Processes and checklists are an important part of my daily routine. I’m a very process oriented individual. Give me a checklist and I get things done. Give me a job without a checklist and I’ll create one. Give me a job that falls outside of the routine or is difficult to put into a checklist and I’m screwed!
I like to create systems for everything that I do and SEO is no exception. While not every aspect of search engine marketing can be programmed, categorized or easily referenced, (I have a mighty team to handle that stuff!) the bulk of the work can at least be outlined into a handy check list. With no further ado, I give you…
The Best Damn On-Page Optimization Checklist, Period
Choose the core term
It all starts with keyword research. By this point we’ve already gone through the site and performed extensive core term research. You can learn more about the keyword research process by reading Keyword Research And Selection document.
Selecting which core term to optimize “next” doesn’t have to be difficult but a few things need to be considered:
- Relevance: Core term must be very relevant to the business
- Importance: How important is this core term in relation to the other yet-to-be-optimized core terms
- Audience targeting: Will this bring in highly targeted traffic in comparison to the other core terms?
- Search volume: Will this bring in solid volumes of traffic in relation to the other core terms?
Evaluate page/core term legitimacy
Here we then take a closer look at the core term/page relationship to ensure that they are a solid match. With some sites, certain pages and core terms could be interchangeable. What we want to do here is to make sure that the page being optimized for any core term is the best possible fit. We want to be sure that the keywords can fit naturally into the content and are the best words to represent the message being conveyed.
Core term/key phrase research
Now that we’ve settled the core term/page issue, we can complete the keyword research process for this core term. This process requires a great deal of research, editing, analyzing, etc. Again, the “how-to” can be found in the Keyword Research and Selection document linked above. By the end of this process we’ll have found all relevant supporting phrases and have selected fifteen or so that we’ll be optimizing into the page.
Develop / rework page content
Once all the keywords are finalized, it’s time to start working on the on-page content. It’s the role of the copywriter to develop the first round of content, working in keywords naturally. But with any written document, the first draft is rarely the last. We analyze a number of factors before moving the text to the next stage of review:
- Keyword usage: Ensuring natural flow of copy while maintaining a proper keyword balance
- Headings: Using headings that are compelling and informative
- Title tag: Create a compelling, keyword rich title for the page
- Description tag: Build a description that is both compelling and reinforces the keyword relevance of the page
- Voice: The site should use a consistent voice from page to page
- Active words: Using words that do more than inform but compel action
- Features & Benefits: Be sure to list out not just features but benefits. Bullets are great for this kind of information
- Skimming & Scanning: Make the document easy to skim and scan while giving the reader the important information as they do so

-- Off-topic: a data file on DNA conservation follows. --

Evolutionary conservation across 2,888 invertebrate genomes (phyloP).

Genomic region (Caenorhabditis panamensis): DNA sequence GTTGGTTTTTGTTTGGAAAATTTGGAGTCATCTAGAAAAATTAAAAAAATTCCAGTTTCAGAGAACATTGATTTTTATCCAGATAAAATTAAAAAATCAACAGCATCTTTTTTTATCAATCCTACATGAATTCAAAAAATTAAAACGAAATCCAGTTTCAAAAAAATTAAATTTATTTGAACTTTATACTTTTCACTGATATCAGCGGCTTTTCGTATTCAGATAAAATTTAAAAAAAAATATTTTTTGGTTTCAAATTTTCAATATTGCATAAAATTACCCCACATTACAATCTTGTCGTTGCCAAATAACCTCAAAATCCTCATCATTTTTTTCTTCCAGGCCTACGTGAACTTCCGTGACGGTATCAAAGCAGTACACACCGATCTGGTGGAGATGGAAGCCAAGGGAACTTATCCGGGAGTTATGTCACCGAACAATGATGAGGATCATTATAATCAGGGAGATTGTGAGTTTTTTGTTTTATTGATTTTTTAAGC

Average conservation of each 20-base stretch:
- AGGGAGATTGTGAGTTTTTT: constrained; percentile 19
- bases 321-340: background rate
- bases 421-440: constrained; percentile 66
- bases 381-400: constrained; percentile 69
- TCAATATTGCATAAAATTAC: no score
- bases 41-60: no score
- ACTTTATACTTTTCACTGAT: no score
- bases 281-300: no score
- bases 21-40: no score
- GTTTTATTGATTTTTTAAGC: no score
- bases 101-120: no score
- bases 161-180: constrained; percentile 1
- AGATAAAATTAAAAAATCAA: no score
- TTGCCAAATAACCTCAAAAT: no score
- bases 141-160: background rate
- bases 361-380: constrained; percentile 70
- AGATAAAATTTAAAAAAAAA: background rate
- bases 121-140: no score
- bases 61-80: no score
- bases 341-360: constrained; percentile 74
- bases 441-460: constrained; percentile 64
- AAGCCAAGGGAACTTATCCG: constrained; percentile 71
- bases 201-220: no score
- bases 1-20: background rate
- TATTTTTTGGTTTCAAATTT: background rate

- Calls to Action: Work in textual calls that drive the visitor to the point of conversion
Text usability review
Once the text is hammered out, we then send it to a third party for a “usability review”. Their job is to look at the text from a customer standpoint and see if they can find any place where the text breaks down in the conversion process. This includes finding poorly worded sentences, titles or headings that may fail at their jobs, and ensuring that the reader absolutely knows what they are expected to do next and/or drives them to the information they came for in the first place.
Page usability review
At this stage we go ahead and add the content to a development version of the page being optimized and review the page as a whole for usability. We want to make sure the page is able to convey its purpose visually, both with images, formatting, etc. We’ll add or change things as necessary to ensure the page provides the reader with the best possible visual representation.
We also take a look at coding issues to ensure there are no potential spidering issues from malformed HTML. If we can streamline the code in any way. By reducing code bloat we can facilitate faster download times, and ensure the relevant information loads first.
Next we send the text onto the SEO to go over and analyze to ensure the page maintains proper keyword balance between titles, headings, and body content. The SEO also looks at proper usage of alt tags and does any other minor adjusting as is necessary, without destroying any of the copy flow.
The page is now ready for final approval. Whether that means sending the optimized (development) version to the client for review, or submitting it to the boss, we want to get that final stamp of approval before it goes live. Just like anything, we do expect more minor changes to be made until the page is “perfect”.
Each process mentioned above can (and does) have a checklist of it’s own. Virtually all of the details for actual SEO work has been left our as the purpose here is to focus on the overall process of optimizing a page. I am a firm believer that the process is just as important as the work being done. While it’s the details that bring success, the process ensures that no details get overlooked. In this business, overlooking any detail can result in less-than-stellar performance.